Learning QlikView Data Visualization – Expected this week!

After various QlikView books intended for QlikView developers, I’ve recently written a book that is aimed to help all those business users that suffer middle children syndrome.  In almost every one of my customers, I’ve worked with a group of QlikView users that don’t want the responsabiity to write the scripts that extract and manipulate data, but aren’t spoiled enough to have each chart they need created instantly by a team of developers.  Instead, they use existing data models to create their own analysis at the pace of changing business needs.

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Learning QlikView Data Visualization comes out this week and is intended to help this group of users.

Back In March, Packt Publishing offered me the challenge to teach readers in a little over a hundred pages the basics of QlikView data visualization.  The result is a fast-paced, no-nonsense book that explains by example.  Rather than focus on each chart type and checkbox available in QlikView, I focus on how to best implement a set of common analytical techniques in QlikView.

Although experienced QlikView developers can read the book and learn a different way to teach something similar to the QlikView Designer courses, this book is for users who are technical, but don’t consider themselves developers.  Oleg Troyansky (http://www.naturalsynergies.com/blog/) put it best in his forward.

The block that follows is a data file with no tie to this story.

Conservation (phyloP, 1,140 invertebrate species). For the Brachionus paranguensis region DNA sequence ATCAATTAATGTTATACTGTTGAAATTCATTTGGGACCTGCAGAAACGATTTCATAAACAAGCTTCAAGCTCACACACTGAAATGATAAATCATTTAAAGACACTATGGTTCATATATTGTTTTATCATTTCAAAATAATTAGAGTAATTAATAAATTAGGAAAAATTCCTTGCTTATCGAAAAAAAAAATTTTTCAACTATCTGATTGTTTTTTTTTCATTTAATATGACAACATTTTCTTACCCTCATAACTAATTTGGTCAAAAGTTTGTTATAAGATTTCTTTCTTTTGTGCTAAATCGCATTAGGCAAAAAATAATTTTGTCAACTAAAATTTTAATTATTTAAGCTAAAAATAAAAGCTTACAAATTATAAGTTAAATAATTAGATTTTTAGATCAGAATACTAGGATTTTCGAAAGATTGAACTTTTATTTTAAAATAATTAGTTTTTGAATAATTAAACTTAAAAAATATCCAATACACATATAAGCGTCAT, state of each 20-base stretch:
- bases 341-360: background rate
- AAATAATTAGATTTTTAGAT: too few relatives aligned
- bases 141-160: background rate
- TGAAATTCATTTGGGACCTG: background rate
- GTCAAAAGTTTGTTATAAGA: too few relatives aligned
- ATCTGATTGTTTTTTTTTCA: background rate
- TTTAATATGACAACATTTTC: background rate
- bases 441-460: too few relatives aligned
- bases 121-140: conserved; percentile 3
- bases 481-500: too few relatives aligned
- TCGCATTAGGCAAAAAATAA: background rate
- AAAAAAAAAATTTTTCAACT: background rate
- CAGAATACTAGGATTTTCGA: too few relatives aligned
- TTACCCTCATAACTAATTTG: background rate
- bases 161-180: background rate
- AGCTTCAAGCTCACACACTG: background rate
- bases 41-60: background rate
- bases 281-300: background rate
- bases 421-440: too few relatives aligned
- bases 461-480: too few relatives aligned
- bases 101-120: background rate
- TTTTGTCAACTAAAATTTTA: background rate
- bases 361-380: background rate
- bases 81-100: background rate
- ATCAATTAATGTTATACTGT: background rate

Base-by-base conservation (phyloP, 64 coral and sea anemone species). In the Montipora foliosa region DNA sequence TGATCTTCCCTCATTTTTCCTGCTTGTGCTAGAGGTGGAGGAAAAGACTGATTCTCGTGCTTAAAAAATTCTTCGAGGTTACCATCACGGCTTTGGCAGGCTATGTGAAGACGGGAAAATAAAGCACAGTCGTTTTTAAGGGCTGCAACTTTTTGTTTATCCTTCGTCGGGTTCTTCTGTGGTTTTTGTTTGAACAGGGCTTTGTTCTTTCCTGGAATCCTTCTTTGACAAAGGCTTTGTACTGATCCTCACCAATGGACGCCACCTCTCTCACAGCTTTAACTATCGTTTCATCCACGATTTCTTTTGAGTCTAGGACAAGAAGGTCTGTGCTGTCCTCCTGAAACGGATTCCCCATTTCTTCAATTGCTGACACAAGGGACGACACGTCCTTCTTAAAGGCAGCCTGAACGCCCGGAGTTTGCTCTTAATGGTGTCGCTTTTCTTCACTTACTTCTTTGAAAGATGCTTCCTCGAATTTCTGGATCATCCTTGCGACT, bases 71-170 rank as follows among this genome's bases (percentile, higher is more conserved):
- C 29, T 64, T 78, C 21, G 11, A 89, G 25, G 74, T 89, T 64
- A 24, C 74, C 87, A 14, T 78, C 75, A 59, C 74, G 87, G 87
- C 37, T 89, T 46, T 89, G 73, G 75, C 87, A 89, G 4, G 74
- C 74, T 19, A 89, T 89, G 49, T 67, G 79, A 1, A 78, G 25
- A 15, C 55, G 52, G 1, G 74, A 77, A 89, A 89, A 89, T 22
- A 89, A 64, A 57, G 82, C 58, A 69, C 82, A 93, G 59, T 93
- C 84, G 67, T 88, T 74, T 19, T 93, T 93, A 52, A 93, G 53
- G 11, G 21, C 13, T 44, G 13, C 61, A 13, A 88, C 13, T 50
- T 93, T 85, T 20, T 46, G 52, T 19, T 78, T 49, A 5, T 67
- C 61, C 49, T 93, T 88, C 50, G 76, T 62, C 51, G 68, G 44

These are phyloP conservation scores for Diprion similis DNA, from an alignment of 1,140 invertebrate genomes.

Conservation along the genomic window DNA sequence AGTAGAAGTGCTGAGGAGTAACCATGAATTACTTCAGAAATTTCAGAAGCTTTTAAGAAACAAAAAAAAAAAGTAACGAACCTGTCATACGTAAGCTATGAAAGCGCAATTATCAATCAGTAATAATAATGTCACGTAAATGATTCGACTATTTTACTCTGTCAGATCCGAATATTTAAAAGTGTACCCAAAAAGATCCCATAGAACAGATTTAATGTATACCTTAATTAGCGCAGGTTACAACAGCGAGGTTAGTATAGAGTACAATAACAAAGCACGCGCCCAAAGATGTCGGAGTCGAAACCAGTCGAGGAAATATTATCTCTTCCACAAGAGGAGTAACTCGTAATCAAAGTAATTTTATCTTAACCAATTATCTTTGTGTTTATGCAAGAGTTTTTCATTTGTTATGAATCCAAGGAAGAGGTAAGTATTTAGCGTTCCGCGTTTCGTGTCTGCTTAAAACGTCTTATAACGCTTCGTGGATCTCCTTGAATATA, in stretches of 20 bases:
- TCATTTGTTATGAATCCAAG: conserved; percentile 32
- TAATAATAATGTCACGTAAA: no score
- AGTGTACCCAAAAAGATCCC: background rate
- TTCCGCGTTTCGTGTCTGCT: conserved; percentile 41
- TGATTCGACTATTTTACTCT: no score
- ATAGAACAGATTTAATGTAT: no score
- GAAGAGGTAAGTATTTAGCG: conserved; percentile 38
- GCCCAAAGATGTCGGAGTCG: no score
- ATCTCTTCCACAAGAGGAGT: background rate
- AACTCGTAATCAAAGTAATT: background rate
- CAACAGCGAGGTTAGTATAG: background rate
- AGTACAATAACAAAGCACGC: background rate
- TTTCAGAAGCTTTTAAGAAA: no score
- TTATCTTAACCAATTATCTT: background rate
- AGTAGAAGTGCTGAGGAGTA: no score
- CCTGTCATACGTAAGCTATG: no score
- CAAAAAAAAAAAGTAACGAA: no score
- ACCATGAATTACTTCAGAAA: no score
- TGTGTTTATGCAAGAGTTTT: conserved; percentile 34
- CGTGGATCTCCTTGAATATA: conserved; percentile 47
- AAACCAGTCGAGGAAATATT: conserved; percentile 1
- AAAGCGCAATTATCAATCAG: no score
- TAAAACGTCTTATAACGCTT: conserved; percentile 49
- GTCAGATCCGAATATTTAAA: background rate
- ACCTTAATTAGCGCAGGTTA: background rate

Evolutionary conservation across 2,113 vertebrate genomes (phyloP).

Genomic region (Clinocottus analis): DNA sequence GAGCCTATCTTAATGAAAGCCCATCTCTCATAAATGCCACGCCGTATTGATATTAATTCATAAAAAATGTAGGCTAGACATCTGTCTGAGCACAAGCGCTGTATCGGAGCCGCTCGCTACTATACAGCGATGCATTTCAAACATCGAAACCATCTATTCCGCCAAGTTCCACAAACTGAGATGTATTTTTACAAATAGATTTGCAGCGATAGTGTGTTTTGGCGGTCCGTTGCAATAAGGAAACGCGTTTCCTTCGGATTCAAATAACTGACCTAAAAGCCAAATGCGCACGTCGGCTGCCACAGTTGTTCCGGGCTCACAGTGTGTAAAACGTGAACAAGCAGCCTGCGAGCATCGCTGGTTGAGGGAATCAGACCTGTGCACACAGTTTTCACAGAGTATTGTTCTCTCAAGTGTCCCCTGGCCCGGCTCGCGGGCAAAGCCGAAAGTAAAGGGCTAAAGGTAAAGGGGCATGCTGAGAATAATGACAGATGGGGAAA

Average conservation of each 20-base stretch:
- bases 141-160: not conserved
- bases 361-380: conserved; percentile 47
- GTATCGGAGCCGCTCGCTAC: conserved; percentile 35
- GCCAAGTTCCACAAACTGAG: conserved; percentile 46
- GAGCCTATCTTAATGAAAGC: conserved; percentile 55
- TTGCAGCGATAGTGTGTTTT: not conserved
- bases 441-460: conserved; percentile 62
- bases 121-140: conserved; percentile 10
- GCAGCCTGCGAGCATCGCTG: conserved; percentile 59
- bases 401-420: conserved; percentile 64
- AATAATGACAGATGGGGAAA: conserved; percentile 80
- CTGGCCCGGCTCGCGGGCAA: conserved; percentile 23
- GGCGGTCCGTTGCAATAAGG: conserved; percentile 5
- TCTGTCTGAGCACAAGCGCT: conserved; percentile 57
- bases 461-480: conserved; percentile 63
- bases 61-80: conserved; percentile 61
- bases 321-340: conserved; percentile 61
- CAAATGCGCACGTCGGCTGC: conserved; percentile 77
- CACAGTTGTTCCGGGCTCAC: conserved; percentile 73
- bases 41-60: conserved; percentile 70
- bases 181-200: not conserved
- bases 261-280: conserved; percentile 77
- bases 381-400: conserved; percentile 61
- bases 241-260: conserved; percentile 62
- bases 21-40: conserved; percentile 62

This abundant simplicity makes QlikView a perfect tool for people in business that would otherwise never consider themselves to be application developers – business analysts, managers, supply chain professionals, credit analysts and other business people, hungry for information and happy to get access to it in such a simple way.

Since Learning QlikView Data Visualization is only a little over a hundred pages, I had to make the tough decision to leave out some material.  In the following weeks, I look forward to sharing the material I left out of the book in this blog.

Also, I look forward to hearing your feedback.  This is my first book, and a humble start to a writing career I hope to continually improve on in the future.

Hope to see you around,

Karl Pover

Author: Karl Pover

Owner of Evolution Consulting, which provides Qlik consulting services throughout Mexico. Author of "Learning QlikView Data Visualization" and "Mastering QlikView Data Visualization." Qlik Luminary since 2014.

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